Have you (or someone you know) struggled with thoughts of suicide? Do you (or the person you know) experience guilt, embarrassment, or withdrawal from others after disclosing suicidal thoughts?
As a therapist working with children, teens, and even adults at times who are suicidal and thinking of killing themselves, I am hardly ever prepared for the emotional roller coaster ride a session discussing suicidal ideation creates. With years of training in mental health, trauma, and self-injurious behaviors (i.e., cutting, burning, etc), I know all of the right questions to ask, all the right skills to provide, and all the right crisis supports to offer but am hardly ever prepared for the tears, the hopelessness, and the unanswerable questions that come my way. I often experience a feeling of helplessness as I watch the individual scramble to find some ounce of hope to live for.
This article will highlight important questions to ask yourself or someone you know when suicidal thoughts occur. This article will also list diagnoses that make suicidal ideations more likely to occur.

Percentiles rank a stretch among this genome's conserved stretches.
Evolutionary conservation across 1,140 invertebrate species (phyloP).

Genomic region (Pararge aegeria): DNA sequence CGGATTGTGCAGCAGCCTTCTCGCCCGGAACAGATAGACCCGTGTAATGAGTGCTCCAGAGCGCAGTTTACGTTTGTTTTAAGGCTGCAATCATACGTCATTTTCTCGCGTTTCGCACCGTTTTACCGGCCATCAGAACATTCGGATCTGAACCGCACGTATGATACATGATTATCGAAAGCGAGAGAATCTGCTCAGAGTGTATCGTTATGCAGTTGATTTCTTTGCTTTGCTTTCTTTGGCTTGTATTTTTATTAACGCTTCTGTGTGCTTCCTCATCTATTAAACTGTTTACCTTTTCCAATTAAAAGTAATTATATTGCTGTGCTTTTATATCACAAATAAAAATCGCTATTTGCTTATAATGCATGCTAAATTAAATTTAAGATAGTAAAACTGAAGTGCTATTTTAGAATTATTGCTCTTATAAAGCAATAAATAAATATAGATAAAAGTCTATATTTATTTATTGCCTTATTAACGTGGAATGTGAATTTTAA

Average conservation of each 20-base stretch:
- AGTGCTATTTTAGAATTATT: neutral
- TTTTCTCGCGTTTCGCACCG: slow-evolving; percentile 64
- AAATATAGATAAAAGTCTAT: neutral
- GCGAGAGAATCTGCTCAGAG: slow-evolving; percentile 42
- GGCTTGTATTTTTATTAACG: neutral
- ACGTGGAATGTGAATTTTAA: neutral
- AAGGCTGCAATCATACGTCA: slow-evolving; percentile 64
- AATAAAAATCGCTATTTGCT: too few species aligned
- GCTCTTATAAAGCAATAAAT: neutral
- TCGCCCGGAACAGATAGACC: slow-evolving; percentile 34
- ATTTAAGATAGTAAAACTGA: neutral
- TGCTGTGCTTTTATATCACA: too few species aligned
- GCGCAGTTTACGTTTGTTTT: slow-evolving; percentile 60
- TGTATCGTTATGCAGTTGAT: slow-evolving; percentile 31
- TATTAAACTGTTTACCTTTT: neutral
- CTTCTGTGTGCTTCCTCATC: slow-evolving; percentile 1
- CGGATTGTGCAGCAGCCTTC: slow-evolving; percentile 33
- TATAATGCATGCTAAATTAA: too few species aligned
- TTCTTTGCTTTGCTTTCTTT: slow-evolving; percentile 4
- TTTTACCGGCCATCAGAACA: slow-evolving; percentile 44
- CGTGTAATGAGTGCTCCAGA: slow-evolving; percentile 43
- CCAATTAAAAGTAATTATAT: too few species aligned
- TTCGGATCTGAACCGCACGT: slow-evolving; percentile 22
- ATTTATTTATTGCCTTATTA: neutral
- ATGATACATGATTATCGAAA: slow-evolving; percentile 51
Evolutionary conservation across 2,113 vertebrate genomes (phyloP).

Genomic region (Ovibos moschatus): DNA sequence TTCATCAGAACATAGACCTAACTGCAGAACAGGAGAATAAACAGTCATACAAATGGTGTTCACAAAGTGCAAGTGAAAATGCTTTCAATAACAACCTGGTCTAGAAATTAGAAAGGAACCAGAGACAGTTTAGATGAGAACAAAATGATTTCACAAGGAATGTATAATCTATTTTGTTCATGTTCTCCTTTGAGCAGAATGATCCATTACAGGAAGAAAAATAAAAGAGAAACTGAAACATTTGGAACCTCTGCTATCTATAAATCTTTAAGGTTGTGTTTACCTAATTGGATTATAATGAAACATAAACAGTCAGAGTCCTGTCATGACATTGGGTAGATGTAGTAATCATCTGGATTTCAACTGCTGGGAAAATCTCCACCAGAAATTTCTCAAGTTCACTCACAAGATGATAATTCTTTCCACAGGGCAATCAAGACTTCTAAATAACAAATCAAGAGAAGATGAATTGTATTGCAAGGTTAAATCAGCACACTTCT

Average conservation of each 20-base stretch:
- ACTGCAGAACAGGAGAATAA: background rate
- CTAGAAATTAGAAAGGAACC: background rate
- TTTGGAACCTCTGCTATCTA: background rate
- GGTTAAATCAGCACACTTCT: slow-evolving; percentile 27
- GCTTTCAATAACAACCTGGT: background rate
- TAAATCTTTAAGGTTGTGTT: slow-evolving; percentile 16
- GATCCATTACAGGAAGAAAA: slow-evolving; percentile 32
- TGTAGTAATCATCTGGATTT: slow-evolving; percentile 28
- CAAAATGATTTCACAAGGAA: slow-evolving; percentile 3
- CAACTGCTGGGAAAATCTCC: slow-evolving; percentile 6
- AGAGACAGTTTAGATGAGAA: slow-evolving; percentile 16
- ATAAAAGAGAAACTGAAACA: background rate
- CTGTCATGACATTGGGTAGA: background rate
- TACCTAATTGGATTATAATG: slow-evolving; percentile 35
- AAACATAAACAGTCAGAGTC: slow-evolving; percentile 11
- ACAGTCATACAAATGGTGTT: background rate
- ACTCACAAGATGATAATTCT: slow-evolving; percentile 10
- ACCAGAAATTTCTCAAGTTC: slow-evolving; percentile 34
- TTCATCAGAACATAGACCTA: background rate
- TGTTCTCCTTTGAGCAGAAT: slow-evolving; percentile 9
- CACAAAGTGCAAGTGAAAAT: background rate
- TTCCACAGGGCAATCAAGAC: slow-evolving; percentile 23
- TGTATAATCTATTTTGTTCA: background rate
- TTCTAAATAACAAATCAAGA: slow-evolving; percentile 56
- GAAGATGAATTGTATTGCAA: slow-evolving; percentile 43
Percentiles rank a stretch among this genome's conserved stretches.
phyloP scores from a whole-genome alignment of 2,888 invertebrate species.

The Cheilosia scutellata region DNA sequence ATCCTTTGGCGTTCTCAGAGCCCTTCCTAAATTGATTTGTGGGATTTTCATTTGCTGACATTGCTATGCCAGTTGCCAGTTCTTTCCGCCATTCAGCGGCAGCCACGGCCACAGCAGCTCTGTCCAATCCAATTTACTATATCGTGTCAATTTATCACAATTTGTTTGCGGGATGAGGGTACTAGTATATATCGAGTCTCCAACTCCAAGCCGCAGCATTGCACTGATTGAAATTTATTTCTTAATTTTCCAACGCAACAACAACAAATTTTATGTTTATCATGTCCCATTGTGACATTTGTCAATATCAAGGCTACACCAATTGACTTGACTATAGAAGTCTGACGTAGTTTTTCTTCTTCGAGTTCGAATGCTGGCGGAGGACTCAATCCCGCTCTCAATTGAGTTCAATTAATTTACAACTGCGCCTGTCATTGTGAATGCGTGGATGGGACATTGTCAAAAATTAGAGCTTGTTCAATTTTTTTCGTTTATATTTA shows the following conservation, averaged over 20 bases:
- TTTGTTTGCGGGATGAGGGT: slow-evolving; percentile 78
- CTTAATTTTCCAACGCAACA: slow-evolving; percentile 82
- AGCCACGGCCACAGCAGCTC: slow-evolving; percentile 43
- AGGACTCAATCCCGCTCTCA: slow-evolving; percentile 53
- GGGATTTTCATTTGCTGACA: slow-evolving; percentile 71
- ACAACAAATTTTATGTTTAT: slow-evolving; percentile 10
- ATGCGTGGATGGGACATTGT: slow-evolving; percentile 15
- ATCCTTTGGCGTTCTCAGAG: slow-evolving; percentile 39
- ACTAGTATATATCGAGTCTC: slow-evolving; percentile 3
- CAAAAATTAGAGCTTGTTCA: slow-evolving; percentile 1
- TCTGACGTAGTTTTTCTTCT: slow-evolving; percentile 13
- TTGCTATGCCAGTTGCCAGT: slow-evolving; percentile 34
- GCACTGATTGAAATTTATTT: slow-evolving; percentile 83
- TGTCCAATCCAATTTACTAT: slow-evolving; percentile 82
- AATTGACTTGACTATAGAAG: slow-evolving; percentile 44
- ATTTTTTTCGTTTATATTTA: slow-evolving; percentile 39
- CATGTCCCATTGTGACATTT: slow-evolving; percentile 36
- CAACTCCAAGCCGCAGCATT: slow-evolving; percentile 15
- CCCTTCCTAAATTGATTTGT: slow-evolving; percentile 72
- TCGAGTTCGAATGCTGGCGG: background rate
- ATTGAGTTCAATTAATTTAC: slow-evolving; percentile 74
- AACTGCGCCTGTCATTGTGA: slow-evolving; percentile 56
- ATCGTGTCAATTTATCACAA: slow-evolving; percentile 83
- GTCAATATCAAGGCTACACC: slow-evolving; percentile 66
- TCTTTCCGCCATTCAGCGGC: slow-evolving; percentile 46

Questions around suicide are tough questions to ask, especially if you are asking yourself these questions. It is not always easy to step-back and ask yourself if you are going to do what you truly want to do. It is even more complicated to ask questions about suicidal thoughts to children or teens, especially if the child or teen is your very own. But the purpose of questions regarding suicidal ideation(s) is to learn information that can help you help the person and to also reduce the intensity of the thoughts and feelings of intent by reality. For example, some kids will tell you “I want to kill myself” but when you ask them how, they might say “by overdosing on pills.” This is likely to scare any parent but I encourage parents to ask further questions such as “where will you get the pills?” “what pills are you going to take?” “how many pills?” “when are you planning on doing this?” The more direct questions you ask, the more the suicidal thoughts and feelings are likely to be reduced by reality. You cannot overdose on vitamin C’s or 8 Motrin tablets. You cannot kill yourself during school or while at work.